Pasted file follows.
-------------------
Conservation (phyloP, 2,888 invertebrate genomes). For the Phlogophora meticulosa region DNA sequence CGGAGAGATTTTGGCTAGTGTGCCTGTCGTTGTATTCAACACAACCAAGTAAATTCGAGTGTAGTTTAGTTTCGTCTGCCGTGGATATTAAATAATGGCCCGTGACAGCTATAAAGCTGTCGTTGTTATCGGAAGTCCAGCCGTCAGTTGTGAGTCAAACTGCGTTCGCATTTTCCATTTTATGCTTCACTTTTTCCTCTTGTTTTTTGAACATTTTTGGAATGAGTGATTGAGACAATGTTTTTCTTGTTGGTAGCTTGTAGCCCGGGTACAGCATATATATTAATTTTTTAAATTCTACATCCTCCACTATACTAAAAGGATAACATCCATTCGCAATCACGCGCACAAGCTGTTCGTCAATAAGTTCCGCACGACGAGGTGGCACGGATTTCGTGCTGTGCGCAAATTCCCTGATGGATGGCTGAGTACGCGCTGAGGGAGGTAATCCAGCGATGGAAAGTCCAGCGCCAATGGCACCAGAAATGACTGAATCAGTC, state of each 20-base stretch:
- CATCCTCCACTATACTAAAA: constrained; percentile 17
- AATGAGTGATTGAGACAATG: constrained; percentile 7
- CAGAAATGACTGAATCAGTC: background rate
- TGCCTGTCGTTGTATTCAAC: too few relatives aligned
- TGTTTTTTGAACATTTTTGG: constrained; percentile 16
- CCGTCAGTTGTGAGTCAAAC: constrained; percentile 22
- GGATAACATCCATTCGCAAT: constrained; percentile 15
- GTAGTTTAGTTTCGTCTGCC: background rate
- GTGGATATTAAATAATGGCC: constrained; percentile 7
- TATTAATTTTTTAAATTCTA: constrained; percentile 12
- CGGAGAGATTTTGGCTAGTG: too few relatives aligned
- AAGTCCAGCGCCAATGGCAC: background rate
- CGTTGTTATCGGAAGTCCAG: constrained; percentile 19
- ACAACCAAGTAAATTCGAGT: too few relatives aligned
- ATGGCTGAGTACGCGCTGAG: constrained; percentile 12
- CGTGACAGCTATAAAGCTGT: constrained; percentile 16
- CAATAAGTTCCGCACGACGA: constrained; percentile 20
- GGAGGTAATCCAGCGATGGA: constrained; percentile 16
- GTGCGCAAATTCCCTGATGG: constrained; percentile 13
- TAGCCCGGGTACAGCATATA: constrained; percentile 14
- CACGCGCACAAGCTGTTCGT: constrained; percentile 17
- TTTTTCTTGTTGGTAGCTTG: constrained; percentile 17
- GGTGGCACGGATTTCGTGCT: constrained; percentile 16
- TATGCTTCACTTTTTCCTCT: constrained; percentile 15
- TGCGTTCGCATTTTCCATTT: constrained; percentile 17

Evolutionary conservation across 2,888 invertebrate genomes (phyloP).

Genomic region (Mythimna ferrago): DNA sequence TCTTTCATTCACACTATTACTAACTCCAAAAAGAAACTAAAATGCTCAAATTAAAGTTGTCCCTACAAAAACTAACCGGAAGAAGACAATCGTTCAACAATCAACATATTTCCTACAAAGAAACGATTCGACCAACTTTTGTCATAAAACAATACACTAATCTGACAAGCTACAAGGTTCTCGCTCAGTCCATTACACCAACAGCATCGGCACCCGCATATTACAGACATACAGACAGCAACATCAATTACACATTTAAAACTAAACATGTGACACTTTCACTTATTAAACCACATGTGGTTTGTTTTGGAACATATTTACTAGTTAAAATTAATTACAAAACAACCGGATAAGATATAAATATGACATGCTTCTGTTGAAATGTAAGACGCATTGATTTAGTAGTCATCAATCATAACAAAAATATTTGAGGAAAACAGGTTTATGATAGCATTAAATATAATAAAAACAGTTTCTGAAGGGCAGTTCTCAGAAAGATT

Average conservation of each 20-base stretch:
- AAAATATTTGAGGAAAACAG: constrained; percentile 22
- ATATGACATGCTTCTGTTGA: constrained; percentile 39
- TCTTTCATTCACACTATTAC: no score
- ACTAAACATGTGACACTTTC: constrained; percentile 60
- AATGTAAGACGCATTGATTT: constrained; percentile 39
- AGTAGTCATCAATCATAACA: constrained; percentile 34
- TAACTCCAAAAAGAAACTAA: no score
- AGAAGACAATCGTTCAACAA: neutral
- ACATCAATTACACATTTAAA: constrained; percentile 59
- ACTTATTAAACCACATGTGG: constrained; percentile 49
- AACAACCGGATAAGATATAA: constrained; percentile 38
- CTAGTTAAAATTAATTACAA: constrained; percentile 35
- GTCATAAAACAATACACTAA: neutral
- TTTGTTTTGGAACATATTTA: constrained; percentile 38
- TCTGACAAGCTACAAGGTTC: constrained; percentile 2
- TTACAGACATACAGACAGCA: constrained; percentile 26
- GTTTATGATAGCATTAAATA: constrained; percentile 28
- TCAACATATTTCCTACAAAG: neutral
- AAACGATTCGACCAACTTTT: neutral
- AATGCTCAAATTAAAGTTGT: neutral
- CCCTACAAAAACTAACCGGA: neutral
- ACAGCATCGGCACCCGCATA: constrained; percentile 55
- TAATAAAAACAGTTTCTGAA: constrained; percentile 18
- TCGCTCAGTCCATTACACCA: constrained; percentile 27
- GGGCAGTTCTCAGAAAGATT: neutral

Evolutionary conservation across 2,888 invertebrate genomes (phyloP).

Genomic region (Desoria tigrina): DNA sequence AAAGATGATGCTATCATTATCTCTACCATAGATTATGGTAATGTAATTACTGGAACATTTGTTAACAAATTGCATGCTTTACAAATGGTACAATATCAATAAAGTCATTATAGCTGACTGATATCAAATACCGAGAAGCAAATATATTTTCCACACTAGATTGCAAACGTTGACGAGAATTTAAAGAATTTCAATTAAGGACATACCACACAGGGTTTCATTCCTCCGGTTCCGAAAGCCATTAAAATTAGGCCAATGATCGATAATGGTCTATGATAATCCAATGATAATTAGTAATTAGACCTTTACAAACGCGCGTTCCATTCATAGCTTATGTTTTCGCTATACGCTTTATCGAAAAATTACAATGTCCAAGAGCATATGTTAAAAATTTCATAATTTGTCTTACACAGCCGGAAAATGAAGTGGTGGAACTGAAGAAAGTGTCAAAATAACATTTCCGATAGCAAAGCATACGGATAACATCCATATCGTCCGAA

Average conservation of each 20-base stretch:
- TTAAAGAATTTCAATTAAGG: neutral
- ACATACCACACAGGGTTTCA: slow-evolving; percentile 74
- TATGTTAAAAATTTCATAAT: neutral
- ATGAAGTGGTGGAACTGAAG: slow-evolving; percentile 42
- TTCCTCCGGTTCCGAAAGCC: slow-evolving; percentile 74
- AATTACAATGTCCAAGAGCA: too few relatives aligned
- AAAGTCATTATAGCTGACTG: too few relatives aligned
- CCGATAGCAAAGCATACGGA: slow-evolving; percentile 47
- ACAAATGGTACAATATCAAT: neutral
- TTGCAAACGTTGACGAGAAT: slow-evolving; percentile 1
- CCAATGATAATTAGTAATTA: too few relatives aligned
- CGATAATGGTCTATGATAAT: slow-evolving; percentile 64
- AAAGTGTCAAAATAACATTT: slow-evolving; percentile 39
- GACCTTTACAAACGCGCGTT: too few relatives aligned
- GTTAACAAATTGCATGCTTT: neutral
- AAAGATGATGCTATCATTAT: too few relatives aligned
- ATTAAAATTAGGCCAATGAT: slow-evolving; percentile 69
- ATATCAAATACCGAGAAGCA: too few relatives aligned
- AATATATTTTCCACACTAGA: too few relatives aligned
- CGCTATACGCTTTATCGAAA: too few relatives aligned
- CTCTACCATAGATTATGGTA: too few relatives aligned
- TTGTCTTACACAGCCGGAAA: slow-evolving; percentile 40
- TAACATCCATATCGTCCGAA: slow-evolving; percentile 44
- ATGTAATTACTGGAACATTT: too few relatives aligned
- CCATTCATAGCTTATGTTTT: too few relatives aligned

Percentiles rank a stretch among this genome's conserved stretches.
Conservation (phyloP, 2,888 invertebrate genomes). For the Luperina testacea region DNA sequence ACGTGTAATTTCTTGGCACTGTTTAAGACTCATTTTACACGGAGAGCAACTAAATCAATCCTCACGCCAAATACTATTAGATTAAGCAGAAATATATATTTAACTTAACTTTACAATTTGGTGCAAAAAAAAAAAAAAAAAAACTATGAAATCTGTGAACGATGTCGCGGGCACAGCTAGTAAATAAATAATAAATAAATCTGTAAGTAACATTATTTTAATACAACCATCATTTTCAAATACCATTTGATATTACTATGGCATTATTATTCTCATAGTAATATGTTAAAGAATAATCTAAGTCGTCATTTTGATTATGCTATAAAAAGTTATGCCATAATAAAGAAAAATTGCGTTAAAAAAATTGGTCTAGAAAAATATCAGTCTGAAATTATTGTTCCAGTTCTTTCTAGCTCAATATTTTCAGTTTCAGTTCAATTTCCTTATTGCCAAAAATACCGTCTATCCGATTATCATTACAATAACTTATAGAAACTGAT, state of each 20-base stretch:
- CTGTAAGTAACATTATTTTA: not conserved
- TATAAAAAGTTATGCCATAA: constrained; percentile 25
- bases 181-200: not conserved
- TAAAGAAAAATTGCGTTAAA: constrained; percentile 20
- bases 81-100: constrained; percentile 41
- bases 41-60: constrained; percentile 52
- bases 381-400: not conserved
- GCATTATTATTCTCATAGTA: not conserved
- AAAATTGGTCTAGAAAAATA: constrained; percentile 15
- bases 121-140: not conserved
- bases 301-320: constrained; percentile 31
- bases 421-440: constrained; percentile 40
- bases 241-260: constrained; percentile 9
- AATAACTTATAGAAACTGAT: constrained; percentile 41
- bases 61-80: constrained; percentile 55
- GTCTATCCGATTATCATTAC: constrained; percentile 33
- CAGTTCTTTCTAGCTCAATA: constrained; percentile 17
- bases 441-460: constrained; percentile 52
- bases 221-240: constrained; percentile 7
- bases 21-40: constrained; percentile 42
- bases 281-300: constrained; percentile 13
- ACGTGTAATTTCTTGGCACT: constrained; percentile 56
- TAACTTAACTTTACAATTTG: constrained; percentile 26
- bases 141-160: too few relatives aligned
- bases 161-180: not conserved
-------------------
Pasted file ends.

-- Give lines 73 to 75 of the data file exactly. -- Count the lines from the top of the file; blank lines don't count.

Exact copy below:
- AAAGATGATGCTATCATTAT: too few relatives aligned
- ATTAAAATTAGGCCAATGAT: slow-evolving; percentile 69
- ATATCAAATACCGAGAAGCA: too few relatives aligned